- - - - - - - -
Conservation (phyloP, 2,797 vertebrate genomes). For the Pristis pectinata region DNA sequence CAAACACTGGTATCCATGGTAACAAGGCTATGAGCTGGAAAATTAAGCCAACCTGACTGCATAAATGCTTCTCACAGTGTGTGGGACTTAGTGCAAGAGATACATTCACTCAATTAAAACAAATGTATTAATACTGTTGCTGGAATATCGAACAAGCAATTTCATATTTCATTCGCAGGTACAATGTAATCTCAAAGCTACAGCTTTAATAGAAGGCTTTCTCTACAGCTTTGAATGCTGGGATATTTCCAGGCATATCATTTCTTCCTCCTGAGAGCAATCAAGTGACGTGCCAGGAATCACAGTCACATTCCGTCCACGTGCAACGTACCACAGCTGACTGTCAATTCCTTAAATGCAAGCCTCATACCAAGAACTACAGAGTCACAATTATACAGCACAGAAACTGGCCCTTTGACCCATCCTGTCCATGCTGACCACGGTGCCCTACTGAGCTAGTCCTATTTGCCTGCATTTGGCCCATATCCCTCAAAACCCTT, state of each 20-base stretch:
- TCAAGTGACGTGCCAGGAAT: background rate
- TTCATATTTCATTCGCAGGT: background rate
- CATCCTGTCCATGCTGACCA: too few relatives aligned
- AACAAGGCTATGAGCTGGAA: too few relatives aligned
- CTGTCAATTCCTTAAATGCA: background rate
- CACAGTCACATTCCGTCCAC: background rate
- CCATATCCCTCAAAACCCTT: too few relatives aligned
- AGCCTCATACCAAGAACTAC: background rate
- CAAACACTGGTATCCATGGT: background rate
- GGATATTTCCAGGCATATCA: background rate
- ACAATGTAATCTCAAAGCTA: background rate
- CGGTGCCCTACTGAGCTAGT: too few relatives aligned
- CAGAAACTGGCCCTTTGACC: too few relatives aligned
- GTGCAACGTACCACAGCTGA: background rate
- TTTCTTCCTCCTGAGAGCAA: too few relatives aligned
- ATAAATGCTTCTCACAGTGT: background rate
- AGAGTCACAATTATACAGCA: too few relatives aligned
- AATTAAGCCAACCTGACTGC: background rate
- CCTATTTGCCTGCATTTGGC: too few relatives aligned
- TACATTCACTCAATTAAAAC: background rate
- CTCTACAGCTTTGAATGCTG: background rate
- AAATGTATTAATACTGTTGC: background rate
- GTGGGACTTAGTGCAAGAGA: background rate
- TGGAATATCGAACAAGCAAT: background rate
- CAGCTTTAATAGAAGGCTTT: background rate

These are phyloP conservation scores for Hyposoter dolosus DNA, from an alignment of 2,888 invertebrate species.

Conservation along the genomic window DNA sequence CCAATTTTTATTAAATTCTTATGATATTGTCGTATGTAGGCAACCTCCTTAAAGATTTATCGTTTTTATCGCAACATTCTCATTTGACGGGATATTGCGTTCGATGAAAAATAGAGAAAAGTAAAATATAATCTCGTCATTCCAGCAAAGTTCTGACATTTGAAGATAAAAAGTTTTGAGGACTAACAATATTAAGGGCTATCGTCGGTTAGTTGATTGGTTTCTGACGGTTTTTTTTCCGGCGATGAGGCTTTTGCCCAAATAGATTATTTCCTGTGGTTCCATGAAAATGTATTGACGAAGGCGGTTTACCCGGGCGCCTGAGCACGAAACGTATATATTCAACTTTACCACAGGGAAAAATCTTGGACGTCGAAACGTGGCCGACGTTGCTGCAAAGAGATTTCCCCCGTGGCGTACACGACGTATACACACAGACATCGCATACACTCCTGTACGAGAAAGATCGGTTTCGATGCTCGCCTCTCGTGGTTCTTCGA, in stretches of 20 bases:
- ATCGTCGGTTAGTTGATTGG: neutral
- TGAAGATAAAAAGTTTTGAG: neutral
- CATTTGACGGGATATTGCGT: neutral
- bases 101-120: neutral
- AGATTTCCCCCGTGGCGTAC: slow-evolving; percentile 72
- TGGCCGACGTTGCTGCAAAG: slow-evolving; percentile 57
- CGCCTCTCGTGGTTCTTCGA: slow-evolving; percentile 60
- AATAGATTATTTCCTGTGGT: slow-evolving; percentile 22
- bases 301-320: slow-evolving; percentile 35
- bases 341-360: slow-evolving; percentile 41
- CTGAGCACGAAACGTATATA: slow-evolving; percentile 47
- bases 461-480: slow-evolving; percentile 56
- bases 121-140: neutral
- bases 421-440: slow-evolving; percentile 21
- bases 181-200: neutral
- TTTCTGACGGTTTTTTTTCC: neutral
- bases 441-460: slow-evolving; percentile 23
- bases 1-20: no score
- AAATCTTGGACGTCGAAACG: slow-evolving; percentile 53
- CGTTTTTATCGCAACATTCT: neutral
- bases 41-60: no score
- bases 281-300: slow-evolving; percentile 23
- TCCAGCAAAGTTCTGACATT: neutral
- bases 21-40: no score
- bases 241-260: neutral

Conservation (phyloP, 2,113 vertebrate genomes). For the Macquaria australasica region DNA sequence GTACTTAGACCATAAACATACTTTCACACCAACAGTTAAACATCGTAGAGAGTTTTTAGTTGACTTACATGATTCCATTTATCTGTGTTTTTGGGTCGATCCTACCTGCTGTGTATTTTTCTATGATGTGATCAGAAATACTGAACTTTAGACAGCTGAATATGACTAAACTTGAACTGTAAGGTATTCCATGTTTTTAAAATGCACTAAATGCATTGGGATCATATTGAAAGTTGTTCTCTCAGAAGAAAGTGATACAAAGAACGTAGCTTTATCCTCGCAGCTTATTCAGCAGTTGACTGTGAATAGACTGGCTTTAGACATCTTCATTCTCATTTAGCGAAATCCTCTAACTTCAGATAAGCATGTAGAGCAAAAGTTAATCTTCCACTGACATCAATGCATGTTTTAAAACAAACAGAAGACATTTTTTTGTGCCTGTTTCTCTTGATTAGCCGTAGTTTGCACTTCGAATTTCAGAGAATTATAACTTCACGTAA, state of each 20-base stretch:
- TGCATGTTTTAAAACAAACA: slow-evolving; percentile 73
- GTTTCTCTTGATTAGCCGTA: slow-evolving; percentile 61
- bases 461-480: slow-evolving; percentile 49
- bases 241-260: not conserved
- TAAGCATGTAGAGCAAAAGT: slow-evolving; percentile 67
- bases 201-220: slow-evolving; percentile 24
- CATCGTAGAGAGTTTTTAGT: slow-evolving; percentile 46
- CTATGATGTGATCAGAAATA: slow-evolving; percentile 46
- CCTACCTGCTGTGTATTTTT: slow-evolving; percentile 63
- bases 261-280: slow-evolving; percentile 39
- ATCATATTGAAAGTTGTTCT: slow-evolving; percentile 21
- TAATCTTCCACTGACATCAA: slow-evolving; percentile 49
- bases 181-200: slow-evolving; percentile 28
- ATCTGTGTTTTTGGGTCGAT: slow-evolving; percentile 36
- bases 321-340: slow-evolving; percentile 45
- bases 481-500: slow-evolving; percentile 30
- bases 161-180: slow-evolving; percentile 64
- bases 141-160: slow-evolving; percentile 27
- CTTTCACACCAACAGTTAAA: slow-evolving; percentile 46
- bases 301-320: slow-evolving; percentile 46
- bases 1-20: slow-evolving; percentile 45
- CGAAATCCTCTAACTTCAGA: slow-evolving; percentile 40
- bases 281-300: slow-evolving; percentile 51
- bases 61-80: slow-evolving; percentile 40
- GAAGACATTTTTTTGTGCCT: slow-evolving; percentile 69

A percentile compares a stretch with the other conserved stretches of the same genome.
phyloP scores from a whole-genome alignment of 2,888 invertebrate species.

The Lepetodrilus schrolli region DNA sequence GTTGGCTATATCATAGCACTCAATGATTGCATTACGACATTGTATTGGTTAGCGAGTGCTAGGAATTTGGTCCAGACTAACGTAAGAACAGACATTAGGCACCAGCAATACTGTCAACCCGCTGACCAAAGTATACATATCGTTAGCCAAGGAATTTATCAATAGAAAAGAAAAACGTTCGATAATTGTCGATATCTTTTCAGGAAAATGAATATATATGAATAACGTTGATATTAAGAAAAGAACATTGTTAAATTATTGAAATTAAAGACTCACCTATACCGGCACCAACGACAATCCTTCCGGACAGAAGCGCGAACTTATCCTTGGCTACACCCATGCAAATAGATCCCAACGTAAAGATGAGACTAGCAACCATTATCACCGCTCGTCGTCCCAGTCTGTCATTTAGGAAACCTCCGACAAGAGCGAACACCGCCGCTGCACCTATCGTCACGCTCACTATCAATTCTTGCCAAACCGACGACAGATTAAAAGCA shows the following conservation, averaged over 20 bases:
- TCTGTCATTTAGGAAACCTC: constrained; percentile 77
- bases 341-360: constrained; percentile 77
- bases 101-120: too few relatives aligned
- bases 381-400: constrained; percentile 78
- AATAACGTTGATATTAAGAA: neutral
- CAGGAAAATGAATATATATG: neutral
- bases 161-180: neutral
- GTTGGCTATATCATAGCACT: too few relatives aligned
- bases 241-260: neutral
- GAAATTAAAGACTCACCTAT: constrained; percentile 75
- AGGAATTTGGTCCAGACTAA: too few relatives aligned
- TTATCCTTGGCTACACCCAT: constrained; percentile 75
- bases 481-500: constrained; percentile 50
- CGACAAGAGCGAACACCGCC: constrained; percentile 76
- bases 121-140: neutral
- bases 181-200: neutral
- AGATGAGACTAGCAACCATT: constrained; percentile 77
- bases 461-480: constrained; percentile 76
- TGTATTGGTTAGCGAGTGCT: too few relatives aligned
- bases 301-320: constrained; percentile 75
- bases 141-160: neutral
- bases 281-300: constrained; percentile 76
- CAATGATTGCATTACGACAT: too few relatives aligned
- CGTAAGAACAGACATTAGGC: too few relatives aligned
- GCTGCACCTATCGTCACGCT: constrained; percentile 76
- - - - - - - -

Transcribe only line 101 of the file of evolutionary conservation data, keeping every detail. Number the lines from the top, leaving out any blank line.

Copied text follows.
- TGTATTGGTTAGCGAGTGCT: too few relatives aligned